Transcript of episode:
Listen up, audiophiles! The good old days of reel-to-reel aren’t over yet. At least not here at the Cornell Lab of Ornithology. Can you guess what this is?
(intense creaking sound)
It’s an Eastern narrow-mouthed toad.
“It’s a question of long-term preservation and accessibility of the media,” says Mike Webster, director of the Cornell Lab’s Macaulay Library.
With support from the National Science Foundation, evolutionary biologist Mike Webster and a team at Cornell University’s Macaulay Library are digitizing and cataloging a huge archive of animal audio and video recordings from their vault—mostly birds, but other animals too.
“The analogue material that we have in the collection has been coming in for decades,” Webster says. The digitized recordings are a bonanza for animal behaviorists, who use the archive to study critters from all over the world—even some that have gone extinct, like the Imperial Woodpecker.
“It stood about 2 feet tall and it dwarfed the Ivory-billed Woodpecker,” he says. “It’s sadly no longer with us, but we can still know how those birds behave and how they flew and how they foraged on the trees.”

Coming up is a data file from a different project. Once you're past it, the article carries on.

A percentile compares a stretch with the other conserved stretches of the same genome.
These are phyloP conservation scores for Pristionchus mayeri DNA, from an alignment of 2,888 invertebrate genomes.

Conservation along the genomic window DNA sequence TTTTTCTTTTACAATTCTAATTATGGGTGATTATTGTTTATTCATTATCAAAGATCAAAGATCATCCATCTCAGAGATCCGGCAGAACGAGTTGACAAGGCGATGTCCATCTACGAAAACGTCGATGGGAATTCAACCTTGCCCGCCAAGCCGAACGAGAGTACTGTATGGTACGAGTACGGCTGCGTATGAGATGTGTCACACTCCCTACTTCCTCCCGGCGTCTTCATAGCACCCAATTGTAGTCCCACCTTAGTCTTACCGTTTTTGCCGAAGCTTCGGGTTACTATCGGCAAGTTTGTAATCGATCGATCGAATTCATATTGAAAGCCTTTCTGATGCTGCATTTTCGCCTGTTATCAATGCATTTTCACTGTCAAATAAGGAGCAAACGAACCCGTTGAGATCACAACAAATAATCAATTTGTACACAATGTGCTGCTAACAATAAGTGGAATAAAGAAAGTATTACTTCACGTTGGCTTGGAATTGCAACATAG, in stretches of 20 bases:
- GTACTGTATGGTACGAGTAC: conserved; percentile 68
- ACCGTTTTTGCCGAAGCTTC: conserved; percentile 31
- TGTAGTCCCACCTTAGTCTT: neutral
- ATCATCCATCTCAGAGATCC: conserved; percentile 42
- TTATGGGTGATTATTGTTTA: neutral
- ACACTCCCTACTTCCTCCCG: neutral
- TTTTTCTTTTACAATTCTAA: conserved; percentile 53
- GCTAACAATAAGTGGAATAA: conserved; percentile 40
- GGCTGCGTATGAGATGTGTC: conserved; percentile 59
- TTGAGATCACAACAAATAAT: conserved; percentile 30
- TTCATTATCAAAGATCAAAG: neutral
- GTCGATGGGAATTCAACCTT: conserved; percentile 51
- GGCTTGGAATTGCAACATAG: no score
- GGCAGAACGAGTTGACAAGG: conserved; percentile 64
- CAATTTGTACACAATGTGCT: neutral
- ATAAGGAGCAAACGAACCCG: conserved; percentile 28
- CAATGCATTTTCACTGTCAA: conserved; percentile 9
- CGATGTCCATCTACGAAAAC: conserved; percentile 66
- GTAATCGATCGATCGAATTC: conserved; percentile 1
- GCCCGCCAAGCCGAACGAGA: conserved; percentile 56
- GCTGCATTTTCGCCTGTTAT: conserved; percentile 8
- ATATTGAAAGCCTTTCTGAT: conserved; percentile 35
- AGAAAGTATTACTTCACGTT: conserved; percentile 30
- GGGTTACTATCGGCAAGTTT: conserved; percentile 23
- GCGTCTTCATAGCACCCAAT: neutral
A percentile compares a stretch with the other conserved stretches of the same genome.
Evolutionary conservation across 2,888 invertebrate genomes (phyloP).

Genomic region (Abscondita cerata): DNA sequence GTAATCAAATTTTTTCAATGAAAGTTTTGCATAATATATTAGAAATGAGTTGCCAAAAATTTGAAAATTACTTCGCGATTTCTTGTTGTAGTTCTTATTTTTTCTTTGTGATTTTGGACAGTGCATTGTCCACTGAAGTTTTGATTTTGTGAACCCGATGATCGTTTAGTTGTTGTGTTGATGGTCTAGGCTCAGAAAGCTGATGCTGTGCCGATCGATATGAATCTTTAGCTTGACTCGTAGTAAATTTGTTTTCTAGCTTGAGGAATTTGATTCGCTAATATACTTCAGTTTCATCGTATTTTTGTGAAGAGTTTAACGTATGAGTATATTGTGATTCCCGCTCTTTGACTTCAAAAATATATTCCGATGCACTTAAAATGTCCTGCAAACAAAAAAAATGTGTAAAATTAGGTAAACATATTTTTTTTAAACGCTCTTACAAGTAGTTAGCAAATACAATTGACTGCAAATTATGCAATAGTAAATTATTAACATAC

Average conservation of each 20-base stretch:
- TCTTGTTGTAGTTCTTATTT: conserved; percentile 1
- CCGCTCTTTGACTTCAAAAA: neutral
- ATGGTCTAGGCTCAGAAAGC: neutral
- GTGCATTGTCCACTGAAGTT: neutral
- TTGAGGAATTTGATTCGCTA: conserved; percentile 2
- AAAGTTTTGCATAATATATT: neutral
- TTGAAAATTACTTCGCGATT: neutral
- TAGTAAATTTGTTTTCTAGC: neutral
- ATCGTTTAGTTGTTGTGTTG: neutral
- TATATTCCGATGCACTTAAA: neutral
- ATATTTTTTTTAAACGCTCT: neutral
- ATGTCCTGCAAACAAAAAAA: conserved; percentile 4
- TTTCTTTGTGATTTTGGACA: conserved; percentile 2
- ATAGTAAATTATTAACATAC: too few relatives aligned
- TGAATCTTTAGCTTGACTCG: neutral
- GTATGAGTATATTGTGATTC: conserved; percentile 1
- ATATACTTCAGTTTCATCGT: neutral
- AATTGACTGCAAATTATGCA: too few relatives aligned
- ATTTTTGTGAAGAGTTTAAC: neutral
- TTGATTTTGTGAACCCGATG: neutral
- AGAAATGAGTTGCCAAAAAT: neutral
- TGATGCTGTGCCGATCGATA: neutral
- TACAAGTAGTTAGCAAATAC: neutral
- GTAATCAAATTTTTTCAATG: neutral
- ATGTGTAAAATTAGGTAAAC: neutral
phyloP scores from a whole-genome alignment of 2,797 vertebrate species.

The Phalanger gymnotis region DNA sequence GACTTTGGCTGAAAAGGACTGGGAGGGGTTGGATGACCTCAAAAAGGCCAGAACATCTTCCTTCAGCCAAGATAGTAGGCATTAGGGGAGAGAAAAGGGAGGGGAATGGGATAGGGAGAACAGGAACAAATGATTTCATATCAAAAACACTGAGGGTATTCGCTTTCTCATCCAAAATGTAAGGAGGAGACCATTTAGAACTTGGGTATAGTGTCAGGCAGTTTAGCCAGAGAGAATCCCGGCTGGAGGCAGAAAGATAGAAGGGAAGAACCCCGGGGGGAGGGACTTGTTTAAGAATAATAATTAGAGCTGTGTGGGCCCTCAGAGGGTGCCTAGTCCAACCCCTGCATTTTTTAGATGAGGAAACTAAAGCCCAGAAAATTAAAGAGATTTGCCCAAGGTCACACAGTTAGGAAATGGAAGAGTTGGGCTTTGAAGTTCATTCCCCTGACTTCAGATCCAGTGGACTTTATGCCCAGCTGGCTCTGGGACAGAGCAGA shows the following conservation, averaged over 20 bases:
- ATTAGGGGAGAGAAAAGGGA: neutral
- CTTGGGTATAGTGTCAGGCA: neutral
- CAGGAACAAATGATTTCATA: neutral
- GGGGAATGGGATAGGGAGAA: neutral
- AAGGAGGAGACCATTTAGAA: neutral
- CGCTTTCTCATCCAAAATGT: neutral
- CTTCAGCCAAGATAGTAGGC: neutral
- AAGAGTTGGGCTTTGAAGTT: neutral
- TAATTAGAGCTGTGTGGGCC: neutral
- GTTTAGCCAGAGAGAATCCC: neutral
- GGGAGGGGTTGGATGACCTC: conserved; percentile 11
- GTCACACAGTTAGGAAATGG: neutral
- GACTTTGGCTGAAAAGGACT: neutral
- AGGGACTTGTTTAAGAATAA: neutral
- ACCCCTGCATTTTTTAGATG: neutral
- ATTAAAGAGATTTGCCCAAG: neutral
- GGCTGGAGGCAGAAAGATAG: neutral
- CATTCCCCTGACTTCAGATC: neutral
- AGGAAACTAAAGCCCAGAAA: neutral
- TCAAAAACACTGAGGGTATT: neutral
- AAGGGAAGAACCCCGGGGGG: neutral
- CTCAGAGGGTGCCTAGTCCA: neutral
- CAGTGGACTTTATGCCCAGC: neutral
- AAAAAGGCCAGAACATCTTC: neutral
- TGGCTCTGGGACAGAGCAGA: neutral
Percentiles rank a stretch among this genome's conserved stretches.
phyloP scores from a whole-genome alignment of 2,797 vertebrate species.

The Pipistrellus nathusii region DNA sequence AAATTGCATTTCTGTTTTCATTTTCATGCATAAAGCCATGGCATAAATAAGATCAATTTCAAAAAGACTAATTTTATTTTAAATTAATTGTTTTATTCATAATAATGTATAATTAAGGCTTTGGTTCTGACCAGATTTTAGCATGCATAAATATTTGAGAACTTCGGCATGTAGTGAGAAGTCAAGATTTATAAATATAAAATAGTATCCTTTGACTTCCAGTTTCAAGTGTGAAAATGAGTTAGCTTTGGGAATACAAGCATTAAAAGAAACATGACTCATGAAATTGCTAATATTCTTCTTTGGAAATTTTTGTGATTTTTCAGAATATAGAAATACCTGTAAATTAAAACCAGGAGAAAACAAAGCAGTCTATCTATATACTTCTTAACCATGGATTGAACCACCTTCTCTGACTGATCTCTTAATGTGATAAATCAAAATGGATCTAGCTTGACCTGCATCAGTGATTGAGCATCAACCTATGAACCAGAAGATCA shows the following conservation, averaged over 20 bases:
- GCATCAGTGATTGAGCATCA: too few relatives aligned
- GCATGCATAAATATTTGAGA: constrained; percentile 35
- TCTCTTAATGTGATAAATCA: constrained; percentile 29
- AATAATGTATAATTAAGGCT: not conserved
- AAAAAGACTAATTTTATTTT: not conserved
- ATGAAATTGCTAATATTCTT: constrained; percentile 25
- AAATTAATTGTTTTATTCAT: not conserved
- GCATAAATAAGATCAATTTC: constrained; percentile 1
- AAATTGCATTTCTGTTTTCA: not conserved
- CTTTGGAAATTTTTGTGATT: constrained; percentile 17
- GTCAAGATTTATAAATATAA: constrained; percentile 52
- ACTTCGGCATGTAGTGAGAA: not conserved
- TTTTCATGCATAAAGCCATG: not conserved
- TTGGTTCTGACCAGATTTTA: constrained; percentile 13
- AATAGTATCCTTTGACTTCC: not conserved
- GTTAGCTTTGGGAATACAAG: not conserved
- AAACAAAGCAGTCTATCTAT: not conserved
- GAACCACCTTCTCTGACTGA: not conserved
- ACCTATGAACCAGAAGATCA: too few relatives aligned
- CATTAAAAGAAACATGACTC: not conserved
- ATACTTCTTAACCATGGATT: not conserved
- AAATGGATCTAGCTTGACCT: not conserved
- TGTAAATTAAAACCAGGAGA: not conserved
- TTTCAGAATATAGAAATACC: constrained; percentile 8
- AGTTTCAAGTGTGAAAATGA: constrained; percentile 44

Animal behaviorists like Webster work hand-in-glove with colleagues who study preserved physical specimens, like these Alder and Willow Flycatchers, for example. “They’re a pretty cryptic group,” says Charles Dardia, collections manager at the Cornell University Museum of Vertebrates. “A lot of them look exactly alike. The best way to tell them apart is the call they make.”
Until the 1960s, they were thought to be one species. But all was not as it seemed. Some of their songs were different. Macaulay’s Collection Management Lead Matt Young played us some recordings. Alder Flycatcher first, a scratchy free-beer. Then Willow Flycatcher, a falling fitz-bew. Different songs, from what turned out to be two different birds. Identical? Not even close.
Macaulay Library curator Greg Budney says digitizing all the historic “metadata”—notebooks documenting the who/what/when/where—is important too. “Without it an audio or video asset really has extremely limited value,” Budney says. “This is what tells the story. This is what gives it context.”
And they’ve put a lot of work into picking the right digital format for the archive. What’s state-of-the-art today won’t stay that way for long. “The digital format that we adopt today will probably not be the digital format that exists 50 years from now,” Budney says. “The strategy is to move these things into a digital format that allows you to migrate to the next technology.”
In the end, Webster says this digital archive is about sharing this treasure trove of pictures and sounds with scientists and birdwatchers all over the globe. “By having a collection like this, people who are interested in behavior can study the behavior of animals and places where they can’t necessarily get to themselves,” Webster says.
That’s a project worth spooling up and pressing play. For Science Nation, I’m Miles O’Brien.
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